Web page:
Ashley Pierce is a political science freshman and Mustang Daily conservative columnist.

After a long day of classes I always try to make it to the gym — that, or I eat my feelings. On the days I do make it to the gym, I spend my time flipping through the three major news outlets: CNN, MSNBC and Fox News.

Being conservative, yes, Fox News is usually my main choice (that Greg Gutfeld is hilarious) and during commercial breaks I flip to CNN and MSNBC. CNN, I admit, I only ever catch during the Piers Morgan block and all I’ve learned from him is that he hates guns. He really, really hates guns. I think that’s the only thing I’ve seen him speak on besides an interview with a woman who escaped the Westboro Baptist Church (which I was genuinely intrigued to hear about).

While I generally agree with Fox News’ points on issues, I can get just as agitated watching a Fox show as when watching MSNBC. Fox almost always has a liberal and a conservative commentator to present the two sides to each argument, giving conservatives another side to hear out. While their anchors may generally have Republican beliefs, both sides are almost always presented and there are independent and liberal anchors such as Bill O’Reilly and Shepard Smith.

The Pew Research Center did a study that found Fox News is 55 percent opinion and 45 percent factual reporting. CNN is 46 percent opinion and 54 percent factual reporting (good for them — though their opinions can lean left). Last but not least, MSNBC came in with 85 percent opinion and 15 percent factual reporting.

Eighty-five percent opinion. That would be like Mustang Daily running almost entirely opinion columns and then pretending it was actual news. If MSNBC was openly honest with the public that its station was mostly opinion — and a liberal leaning one at that — there wouldn’t even be a problem.

MSNBC, however, continues to consider themselves a “news” station, even when less than a quarter of its output actually contains factual information. The station’s anchors deny their bias repeatedly even with a slogan of “Lean Forward” which hints of progressiveness: a common liberal ideal.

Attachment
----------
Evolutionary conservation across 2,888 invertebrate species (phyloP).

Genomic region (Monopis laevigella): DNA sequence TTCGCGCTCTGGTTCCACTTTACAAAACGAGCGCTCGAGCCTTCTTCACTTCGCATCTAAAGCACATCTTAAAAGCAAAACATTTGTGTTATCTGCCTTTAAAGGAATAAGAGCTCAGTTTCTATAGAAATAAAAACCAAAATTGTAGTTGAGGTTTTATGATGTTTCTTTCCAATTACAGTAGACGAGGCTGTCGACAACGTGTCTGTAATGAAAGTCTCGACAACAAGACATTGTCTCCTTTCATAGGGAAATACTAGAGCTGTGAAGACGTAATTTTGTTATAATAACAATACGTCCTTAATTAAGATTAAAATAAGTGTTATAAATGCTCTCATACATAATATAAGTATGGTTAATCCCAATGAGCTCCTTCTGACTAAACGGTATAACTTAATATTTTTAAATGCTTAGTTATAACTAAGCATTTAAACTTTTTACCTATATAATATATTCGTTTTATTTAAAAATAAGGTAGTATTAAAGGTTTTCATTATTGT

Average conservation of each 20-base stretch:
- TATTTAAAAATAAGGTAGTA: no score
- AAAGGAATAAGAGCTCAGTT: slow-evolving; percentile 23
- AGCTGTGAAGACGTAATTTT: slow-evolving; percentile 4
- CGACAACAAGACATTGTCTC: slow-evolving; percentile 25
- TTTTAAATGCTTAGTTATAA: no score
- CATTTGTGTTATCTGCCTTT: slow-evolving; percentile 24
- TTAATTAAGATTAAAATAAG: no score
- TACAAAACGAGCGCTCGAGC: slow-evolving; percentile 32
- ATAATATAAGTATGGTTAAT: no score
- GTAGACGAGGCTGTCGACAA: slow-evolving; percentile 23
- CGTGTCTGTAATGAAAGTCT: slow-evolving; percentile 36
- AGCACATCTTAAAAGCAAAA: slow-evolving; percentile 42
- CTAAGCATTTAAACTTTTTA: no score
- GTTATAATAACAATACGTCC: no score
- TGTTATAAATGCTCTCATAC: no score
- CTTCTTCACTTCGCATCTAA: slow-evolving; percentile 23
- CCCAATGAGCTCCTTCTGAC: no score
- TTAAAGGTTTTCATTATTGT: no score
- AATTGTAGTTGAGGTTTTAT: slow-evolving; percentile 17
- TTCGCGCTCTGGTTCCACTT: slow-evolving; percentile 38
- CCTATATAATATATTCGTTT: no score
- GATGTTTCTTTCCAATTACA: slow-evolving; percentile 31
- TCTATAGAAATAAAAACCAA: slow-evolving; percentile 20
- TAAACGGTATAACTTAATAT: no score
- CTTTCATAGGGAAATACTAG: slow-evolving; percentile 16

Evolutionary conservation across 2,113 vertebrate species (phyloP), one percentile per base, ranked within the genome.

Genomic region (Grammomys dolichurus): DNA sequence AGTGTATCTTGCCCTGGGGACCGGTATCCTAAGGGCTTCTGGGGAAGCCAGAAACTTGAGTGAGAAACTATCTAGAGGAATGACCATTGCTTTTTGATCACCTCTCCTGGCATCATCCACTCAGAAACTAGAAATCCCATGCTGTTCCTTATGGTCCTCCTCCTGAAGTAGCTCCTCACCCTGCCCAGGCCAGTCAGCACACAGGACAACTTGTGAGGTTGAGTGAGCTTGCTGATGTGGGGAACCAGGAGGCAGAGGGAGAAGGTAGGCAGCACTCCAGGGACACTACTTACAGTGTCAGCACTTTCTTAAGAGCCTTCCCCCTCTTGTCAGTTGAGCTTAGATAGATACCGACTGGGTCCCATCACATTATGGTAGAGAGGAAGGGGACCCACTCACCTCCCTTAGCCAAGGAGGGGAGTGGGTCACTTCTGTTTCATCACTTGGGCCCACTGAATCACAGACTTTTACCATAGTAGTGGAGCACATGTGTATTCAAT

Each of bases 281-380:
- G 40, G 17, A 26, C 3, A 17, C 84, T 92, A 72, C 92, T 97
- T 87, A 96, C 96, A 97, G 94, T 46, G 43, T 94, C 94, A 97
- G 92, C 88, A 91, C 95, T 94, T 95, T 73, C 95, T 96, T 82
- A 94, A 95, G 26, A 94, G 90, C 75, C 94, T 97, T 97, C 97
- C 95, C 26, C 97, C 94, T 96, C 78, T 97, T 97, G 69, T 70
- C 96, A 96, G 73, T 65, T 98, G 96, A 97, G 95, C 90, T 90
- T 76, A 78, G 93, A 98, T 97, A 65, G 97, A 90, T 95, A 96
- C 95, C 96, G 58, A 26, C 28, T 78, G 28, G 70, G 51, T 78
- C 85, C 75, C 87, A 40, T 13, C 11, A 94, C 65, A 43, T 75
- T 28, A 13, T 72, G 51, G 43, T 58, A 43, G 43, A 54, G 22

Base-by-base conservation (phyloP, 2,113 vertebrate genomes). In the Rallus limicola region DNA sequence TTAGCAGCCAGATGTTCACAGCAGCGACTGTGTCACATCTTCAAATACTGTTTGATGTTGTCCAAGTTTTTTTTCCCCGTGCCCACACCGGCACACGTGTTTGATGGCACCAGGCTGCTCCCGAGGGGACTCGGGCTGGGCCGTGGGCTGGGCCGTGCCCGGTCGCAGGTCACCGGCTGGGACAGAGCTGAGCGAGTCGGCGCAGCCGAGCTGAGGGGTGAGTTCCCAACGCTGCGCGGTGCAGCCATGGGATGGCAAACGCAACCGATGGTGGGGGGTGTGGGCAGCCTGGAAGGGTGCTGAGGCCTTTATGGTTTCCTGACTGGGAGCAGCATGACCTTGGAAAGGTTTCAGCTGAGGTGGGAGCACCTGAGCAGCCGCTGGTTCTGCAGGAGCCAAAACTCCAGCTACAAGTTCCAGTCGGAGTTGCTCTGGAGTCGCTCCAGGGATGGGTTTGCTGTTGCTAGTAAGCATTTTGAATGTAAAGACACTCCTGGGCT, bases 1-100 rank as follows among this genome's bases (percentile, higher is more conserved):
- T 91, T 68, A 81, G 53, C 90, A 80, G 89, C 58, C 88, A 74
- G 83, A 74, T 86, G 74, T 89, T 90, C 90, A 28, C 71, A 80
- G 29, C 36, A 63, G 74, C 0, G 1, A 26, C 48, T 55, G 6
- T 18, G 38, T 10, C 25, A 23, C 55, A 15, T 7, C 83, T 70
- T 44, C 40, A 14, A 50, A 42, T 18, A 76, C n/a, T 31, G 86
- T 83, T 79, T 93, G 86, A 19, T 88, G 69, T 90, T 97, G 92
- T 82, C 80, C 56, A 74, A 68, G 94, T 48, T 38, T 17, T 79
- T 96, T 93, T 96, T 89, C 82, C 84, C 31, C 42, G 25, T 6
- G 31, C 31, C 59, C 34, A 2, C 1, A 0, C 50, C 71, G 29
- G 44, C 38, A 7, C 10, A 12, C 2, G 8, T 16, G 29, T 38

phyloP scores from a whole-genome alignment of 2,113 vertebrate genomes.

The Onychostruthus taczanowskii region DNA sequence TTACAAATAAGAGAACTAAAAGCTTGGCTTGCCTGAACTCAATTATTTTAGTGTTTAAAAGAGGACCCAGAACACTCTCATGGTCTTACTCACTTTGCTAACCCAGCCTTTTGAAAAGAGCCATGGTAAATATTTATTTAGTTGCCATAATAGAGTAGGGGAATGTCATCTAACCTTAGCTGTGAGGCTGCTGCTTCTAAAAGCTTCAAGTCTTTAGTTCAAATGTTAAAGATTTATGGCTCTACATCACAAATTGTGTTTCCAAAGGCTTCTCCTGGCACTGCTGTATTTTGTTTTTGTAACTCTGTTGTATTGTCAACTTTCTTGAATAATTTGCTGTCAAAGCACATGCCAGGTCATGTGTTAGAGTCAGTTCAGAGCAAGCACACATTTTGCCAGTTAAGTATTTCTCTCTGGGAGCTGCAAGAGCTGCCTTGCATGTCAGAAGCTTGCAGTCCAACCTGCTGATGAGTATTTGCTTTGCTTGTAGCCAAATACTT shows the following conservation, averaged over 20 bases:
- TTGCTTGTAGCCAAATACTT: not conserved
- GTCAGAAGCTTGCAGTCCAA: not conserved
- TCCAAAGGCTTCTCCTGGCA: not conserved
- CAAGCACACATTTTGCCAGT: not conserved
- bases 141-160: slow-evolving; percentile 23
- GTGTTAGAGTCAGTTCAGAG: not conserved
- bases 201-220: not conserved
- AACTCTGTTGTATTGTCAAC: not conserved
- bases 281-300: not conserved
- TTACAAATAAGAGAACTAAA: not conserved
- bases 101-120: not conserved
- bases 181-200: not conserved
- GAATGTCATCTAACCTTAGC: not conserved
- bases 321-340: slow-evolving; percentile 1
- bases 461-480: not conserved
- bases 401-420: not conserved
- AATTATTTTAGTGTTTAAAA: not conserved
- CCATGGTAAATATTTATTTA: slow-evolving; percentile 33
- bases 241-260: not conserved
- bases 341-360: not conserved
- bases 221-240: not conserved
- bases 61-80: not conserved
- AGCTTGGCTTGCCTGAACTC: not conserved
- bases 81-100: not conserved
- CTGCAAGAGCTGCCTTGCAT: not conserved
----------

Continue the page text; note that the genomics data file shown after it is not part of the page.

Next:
Political commentators can surely lean any which way they please, but that certainly is not the case with the news anchors or reporters.

I acknowledge that Fox News has an inclination to lean conservative and has its own bias, but at least its entire programming isn’t opinion-based. When opinions are given, Fox almost always has a liberal and a conservative expert on screen who give their arguments for both sides of the issue being discussed. Not to mention, Fox remains one of the only news networks that isn’t leaning left. I don’t blame Fox for making up for the other channels by leaning a little bit to the right.

Normally I wouldn’t consider this particularly worthy of an article, but considering the blatant attacks I see on Fox News every single day, I couldn’t quite resist the chance to share the findings of this study — as I bet they will be reported on very little by anyone other than Fox.

Know what you’re watching folks, understand that sometimes news stations aren’t giving you the full story. CNN did the best in the study with only 46 percent of its programming being opinion (though with Piers Morgan as its primetime host, viewers may be gaining more left-leaning bias than MSNBC programming).

I encourage avid news watchers out there to flip through the channels, at least. If MSNBC is your cup of tea, more power to you. But during the commercial break, try to take in some O’Reilly, Gutfeld or Morgan.

Some of you will take nothing from this and forever find Fox News or Faux News (as people lovingly like to call it) the most vile, polarized, brain washing news station out there. But just know — the facts are showing otherwise.

Join the Conversation


  1. To call any of those stations “news” is quite a leap. Reporting the facts does not remove bias. Listen to NPR, PBS, Al Jazeera English, BBC World News, or any other reputable journalistic entity and you can hear the difference almost immediately.

    NPR is perhaps the greatest example of how to do human interest and opinion stories while still maintaining a proper news feed. News is delivered separately from fluff, experts are brought on for deeper discussion, rather than confirmation or denial, and when diametrically opposed political commentators come along, they actually discuss and bounce ideas off of each other.